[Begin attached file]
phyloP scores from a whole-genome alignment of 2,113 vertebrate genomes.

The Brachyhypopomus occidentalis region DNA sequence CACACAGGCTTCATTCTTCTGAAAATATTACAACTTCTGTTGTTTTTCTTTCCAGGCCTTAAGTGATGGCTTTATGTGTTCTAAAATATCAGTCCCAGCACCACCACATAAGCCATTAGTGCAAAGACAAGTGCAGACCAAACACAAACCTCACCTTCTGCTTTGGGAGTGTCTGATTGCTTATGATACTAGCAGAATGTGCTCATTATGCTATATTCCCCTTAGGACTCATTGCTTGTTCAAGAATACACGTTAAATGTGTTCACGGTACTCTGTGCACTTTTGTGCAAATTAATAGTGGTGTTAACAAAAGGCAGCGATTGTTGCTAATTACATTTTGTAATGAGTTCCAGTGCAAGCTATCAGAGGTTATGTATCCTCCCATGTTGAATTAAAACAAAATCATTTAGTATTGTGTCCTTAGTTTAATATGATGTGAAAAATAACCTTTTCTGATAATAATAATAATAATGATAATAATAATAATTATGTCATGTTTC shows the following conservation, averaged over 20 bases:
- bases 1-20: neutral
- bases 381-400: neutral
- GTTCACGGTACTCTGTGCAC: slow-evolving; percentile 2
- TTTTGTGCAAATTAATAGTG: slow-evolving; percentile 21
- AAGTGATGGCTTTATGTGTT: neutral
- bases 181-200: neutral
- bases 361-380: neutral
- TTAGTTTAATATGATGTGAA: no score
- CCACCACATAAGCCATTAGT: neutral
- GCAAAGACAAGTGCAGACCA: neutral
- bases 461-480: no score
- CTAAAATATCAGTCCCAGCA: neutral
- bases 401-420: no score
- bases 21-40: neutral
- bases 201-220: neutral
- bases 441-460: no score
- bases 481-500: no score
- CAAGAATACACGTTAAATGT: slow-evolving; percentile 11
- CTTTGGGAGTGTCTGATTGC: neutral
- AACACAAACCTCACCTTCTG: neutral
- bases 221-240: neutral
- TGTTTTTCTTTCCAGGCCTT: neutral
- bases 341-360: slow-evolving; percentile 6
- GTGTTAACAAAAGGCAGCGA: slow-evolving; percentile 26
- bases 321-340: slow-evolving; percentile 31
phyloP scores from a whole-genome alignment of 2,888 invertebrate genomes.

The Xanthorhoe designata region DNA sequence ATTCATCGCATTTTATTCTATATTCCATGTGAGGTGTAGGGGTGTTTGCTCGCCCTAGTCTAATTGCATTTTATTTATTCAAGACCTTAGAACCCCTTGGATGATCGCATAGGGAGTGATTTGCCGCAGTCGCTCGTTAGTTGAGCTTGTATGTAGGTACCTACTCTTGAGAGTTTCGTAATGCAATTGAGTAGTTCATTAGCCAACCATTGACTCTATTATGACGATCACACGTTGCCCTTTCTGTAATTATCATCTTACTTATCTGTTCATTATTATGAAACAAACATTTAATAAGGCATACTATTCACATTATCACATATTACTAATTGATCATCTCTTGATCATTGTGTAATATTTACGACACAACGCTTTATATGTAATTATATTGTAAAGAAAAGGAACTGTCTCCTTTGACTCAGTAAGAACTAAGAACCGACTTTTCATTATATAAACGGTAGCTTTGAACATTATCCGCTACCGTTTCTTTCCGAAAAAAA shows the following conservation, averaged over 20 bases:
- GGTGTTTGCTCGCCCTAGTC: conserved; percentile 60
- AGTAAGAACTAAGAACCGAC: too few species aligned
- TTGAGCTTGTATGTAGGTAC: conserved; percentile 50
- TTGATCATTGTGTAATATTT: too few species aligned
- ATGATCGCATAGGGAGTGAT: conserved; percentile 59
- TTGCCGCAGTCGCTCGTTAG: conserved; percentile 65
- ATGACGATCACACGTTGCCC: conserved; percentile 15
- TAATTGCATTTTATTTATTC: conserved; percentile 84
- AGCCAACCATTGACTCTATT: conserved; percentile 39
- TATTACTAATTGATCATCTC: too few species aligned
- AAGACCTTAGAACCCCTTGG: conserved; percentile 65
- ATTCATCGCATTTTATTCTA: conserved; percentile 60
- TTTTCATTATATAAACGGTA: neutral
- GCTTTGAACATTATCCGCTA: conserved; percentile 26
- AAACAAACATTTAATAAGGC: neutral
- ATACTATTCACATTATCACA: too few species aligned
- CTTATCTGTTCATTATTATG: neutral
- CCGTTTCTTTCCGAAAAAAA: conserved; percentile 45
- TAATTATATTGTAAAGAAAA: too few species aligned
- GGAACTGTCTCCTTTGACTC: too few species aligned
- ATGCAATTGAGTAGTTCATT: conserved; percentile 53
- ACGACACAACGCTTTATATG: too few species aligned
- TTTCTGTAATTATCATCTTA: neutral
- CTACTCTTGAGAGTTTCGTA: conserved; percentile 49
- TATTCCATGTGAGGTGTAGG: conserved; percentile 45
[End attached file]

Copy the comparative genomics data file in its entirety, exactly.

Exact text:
phyloP scores from a whole-genome alignment of 2,113 vertebrate genomes.

The Brachyhypopomus occidentalis region DNA sequence CACACAGGCTTCATTCTTCTGAAAATATTACAACTTCTGTTGTTTTTCTTTCCAGGCCTTAAGTGATGGCTTTATGTGTTCTAAAATATCAGTCCCAGCACCACCACATAAGCCATTAGTGCAAAGACAAGTGCAGACCAAACACAAACCTCACCTTCTGCTTTGGGAGTGTCTGATTGCTTATGATACTAGCAGAATGTGCTCATTATGCTATATTCCCCTTAGGACTCATTGCTTGTTCAAGAATACACGTTAAATGTGTTCACGGTACTCTGTGCACTTTTGTGCAAATTAATAGTGGTGTTAACAAAAGGCAGCGATTGTTGCTAATTACATTTTGTAATGAGTTCCAGTGCAAGCTATCAGAGGTTATGTATCCTCCCATGTTGAATTAAAACAAAATCATTTAGTATTGTGTCCTTAGTTTAATATGATGTGAAAAATAACCTTTTCTGATAATAATAATAATAATGATAATAATAATAATTATGTCATGTTTC shows the following conservation, averaged over 20 bases:
- bases 1-20: neutral
- bases 381-400: neutral
- GTTCACGGTACTCTGTGCAC: slow-evolving; percentile 2
- TTTTGTGCAAATTAATAGTG: slow-evolving; percentile 21
- AAGTGATGGCTTTATGTGTT: neutral
- bases 181-200: neutral
- bases 361-380: neutral
- TTAGTTTAATATGATGTGAA: no score
- CCACCACATAAGCCATTAGT: neutral
- GCAAAGACAAGTGCAGACCA: neutral
- bases 461-480: no score
- CTAAAATATCAGTCCCAGCA: neutral
- bases 401-420: no score
- bases 21-40: neutral
- bases 201-220: neutral
- bases 441-460: no score
- bases 481-500: no score
- CAAGAATACACGTTAAATGT: slow-evolving; percentile 11
- CTTTGGGAGTGTCTGATTGC: neutral
- AACACAAACCTCACCTTCTG: neutral
- bases 221-240: neutral
- TGTTTTTCTTTCCAGGCCTT: neutral
- bases 341-360: slow-evolving; percentile 6
- GTGTTAACAAAAGGCAGCGA: slow-evolving; percentile 26
- bases 321-340: slow-evolving; percentile 31
phyloP scores from a whole-genome alignment of 2,888 invertebrate genomes.

The Xanthorhoe designata region DNA sequence ATTCATCGCATTTTATTCTATATTCCATGTGAGGTGTAGGGGTGTTTGCTCGCCCTAGTCTAATTGCATTTTATTTATTCAAGACCTTAGAACCCCTTGGATGATCGCATAGGGAGTGATTTGCCGCAGTCGCTCGTTAGTTGAGCTTGTATGTAGGTACCTACTCTTGAGAGTTTCGTAATGCAATTGAGTAGTTCATTAGCCAACCATTGACTCTATTATGACGATCACACGTTGCCCTTTCTGTAATTATCATCTTACTTATCTGTTCATTATTATGAAACAAACATTTAATAAGGCATACTATTCACATTATCACATATTACTAATTGATCATCTCTTGATCATTGTGTAATATTTACGACACAACGCTTTATATGTAATTATATTGTAAAGAAAAGGAACTGTCTCCTTTGACTCAGTAAGAACTAAGAACCGACTTTTCATTATATAAACGGTAGCTTTGAACATTATCCGCTACCGTTTCTTTCCGAAAAAAA shows the following conservation, averaged over 20 bases:
- GGTGTTTGCTCGCCCTAGTC: conserved; percentile 60
- AGTAAGAACTAAGAACCGAC: too few species aligned
- TTGAGCTTGTATGTAGGTAC: conserved; percentile 50
- TTGATCATTGTGTAATATTT: too few species aligned
- ATGATCGCATAGGGAGTGAT: conserved; percentile 59
- TTGCCGCAGTCGCTCGTTAG: conserved; percentile 65
- ATGACGATCACACGTTGCCC: conserved; percentile 15
- TAATTGCATTTTATTTATTC: conserved; percentile 84
- AGCCAACCATTGACTCTATT: conserved; percentile 39
- TATTACTAATTGATCATCTC: too few species aligned
- AAGACCTTAGAACCCCTTGG: conserved; percentile 65
- ATTCATCGCATTTTATTCTA: conserved; percentile 60
- TTTTCATTATATAAACGGTA: neutral
- GCTTTGAACATTATCCGCTA: conserved; percentile 26
- AAACAAACATTTAATAAGGC: neutral
- ATACTATTCACATTATCACA: too few species aligned
- CTTATCTGTTCATTATTATG: neutral
- CCGTTTCTTTCCGAAAAAAA: conserved; percentile 45
- TAATTATATTGTAAAGAAAA: too few species aligned
- GGAACTGTCTCCTTTGACTC: too few species aligned
- ATGCAATTGAGTAGTTCATT: conserved; percentile 53
- ACGACACAACGCTTTATATG: too few species aligned
- TTTCTGTAATTATCATCTTA: neutral
- CTACTCTTGAGAGTTTCGTA: conserved; percentile 49
- TATTCCATGTGAGGTGTAGG: conserved; percentile 45